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 Internet Governance Forum (IGF) is an open and inclusive venue for Internet governance discussions  and enhancing the level of remote participation at IGF is certainly in line with such openness and inclusiveness. Remote participation is an integral part of IGF.  This has been manifested in many ways, the number of remote participants increases each year, remote participants contribute to discussions and technical expertise and facilities are provided. 

 

This year IGF will be held in Bali, Indonesia from 22 to 25 October. Those who cannot attend IGF in person can follow the events remotely. Remote participants can attend the IGF online individually or through remote hubs. If there is not yet a hub from your city or university, you might want to form one. If so, please let me know, and I will be happy to help.

 

Remote participation can happen at two level: intervention and participation. At IGF, participants can actively contribute to the sessions by submitting questions and comments to the remote moderator. To intervene, they should use the WebEX interface and connect to the event they would like to attend, and communicate with the remote moderator and other remote participants. Participants can also attend the meeting by watching webcast and  real time transcriptions

 

One factor that has a critical role in facilitating remote participation is the creation of remote hubs around the world. Remote hubs are voluntarily initiated by different organizations (NGOs, universities, local ISOC chapters, etc) or individuals. They provide an opportunity for those who cannot attend the IGF in person to participate online and engage in discussions. Remote hubs do not only provide facilities for remote participants to follow the discussions taking place at the IGF, they can also create a suitable venue for engaging remotely in these discussions and for raising awareness about global Internet governance issues at the local level. Further information about how to register remote hubs is available on IGF website. Training sessions will be also provided in the month of October.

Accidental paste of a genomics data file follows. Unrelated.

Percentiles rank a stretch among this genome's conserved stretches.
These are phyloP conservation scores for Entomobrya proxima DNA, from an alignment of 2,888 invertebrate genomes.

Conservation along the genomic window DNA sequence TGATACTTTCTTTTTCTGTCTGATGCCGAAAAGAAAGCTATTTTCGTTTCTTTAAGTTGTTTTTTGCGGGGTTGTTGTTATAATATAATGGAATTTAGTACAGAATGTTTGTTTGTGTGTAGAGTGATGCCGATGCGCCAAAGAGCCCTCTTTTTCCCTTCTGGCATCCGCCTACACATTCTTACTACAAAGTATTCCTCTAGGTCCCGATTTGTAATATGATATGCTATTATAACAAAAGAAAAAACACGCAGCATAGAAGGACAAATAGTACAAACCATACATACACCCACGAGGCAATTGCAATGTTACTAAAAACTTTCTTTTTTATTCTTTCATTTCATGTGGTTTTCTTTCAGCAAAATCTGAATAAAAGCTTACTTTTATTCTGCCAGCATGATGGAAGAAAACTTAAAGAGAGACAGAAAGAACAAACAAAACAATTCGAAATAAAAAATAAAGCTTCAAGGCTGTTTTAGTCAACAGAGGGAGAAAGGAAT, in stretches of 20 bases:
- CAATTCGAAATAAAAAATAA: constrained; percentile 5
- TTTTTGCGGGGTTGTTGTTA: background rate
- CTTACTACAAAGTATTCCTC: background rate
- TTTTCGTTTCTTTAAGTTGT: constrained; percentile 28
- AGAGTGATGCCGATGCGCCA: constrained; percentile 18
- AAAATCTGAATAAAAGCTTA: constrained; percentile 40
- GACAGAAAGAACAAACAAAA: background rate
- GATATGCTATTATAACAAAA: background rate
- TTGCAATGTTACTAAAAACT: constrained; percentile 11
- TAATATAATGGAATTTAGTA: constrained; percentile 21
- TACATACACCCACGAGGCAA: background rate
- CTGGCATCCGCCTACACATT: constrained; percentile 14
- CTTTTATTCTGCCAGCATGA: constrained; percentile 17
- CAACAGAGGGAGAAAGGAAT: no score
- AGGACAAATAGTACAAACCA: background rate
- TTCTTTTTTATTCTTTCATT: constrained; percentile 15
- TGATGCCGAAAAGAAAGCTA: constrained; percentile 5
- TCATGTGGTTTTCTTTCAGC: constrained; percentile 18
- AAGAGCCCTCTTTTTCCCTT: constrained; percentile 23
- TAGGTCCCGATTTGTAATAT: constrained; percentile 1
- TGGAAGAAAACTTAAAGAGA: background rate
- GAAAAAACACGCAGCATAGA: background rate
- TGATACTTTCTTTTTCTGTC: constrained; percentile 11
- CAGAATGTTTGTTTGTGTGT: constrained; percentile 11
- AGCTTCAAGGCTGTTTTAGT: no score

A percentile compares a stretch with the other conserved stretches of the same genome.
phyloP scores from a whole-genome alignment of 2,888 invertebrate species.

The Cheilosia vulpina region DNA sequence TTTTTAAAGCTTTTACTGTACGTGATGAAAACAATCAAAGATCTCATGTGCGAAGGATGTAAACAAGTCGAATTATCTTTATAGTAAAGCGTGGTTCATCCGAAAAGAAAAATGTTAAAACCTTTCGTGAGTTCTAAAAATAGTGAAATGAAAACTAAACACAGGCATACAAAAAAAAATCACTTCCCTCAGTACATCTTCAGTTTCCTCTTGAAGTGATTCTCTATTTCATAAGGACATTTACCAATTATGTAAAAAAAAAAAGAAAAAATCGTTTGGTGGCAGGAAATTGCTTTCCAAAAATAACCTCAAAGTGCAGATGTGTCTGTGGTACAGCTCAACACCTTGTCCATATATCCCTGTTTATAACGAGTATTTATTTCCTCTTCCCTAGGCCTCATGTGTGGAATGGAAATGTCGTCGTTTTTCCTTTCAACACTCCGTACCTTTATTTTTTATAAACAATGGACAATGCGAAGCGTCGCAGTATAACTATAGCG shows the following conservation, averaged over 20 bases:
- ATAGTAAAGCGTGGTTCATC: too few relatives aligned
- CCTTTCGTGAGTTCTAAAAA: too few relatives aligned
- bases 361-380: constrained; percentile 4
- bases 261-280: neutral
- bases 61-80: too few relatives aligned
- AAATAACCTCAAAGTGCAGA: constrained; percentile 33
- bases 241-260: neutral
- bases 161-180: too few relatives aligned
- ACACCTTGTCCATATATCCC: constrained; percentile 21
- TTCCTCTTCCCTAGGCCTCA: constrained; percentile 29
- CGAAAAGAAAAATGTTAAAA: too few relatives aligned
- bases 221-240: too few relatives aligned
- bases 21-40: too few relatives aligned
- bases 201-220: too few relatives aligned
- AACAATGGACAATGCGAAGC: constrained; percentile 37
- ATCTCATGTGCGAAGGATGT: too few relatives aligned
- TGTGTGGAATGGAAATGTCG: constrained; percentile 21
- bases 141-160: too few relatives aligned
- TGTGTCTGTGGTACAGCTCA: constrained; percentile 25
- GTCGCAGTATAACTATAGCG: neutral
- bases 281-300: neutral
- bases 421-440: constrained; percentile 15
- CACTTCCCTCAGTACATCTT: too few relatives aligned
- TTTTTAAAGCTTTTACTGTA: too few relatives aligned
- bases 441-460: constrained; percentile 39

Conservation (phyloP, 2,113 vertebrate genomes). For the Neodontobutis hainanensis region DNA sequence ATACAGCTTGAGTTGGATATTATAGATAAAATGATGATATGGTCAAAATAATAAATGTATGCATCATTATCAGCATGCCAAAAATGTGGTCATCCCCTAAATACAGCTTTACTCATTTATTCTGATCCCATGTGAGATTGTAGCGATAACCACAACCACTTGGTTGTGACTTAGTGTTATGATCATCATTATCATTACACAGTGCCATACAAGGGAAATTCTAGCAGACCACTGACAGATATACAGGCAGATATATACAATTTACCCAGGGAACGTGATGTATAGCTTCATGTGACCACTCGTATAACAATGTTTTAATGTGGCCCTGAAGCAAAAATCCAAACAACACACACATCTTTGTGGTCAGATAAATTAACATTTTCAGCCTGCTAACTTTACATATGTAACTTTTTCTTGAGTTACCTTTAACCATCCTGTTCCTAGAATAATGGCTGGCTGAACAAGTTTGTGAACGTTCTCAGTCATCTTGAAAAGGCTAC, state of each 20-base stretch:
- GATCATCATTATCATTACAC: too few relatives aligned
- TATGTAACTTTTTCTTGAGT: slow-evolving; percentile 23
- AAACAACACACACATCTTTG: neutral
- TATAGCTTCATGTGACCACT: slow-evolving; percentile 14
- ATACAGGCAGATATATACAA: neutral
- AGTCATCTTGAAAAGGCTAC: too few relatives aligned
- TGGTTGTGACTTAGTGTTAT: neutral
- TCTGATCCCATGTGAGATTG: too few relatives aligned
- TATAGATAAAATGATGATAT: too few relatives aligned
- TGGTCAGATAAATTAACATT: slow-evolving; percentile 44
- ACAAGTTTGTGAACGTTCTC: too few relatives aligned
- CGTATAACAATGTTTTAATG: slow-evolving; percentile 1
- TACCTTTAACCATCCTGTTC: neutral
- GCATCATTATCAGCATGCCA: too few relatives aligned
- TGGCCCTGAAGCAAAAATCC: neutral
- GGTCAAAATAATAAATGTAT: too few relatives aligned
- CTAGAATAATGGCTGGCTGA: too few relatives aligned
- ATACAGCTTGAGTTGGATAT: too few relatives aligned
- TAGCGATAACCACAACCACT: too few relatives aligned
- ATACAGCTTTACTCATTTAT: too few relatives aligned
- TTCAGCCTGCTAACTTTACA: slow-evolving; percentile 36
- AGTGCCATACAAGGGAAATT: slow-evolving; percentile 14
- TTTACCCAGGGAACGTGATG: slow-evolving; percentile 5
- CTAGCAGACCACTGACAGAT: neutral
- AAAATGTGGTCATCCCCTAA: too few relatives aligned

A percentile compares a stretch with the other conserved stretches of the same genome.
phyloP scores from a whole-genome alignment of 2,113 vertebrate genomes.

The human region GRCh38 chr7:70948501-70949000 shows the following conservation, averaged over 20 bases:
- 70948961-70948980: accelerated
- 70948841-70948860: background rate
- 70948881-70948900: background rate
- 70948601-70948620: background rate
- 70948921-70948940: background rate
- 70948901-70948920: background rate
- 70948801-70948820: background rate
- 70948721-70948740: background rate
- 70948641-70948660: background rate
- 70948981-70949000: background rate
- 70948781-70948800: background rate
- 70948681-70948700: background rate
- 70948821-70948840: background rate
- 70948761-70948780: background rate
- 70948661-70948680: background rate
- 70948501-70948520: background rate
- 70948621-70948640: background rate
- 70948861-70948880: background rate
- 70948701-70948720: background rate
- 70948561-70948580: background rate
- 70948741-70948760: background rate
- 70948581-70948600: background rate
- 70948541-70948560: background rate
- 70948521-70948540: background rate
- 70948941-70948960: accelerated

Information about how to attend the IGF remotely and how to register remote hubs is available on the IGF website. Please do not hesitate to contact the IGF secretariat for further information.

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Comment by Deirdre Williams on September 25, 2013 at 4:40am
This year it's the turn of the Americas to be at most disadvantage from the time difference between “home” and the site of the IGF in Bali. The difference between my home in Saint Lucia and Bali is 12 hours. This turns everything upside down: here it is about 10.30 pm and I'm about to go to bed; in Bali it's 10.30 am and the day is well underway.
With that scenario how should remote participation for the most remote be managed? Few people could realistically be expected to participate synchronously in the IGF while at the same time going on with their normal life in daylight. Yet Internet governance has many enthusiastic and interested “followers” in the Americas, who would be disappointed to be left out. And every year this happens, because every year the physical location of the IGF must be 12 hours or even 14 or 16 hours different from some enthusiast's home base!
Can we think of a process by which everyone, no matter where in the world they live, can participate in the deliberations of the IGF during its annual meeting, no matter where in the world it is held?
This is a serious call for suggestions.
Any ideas?

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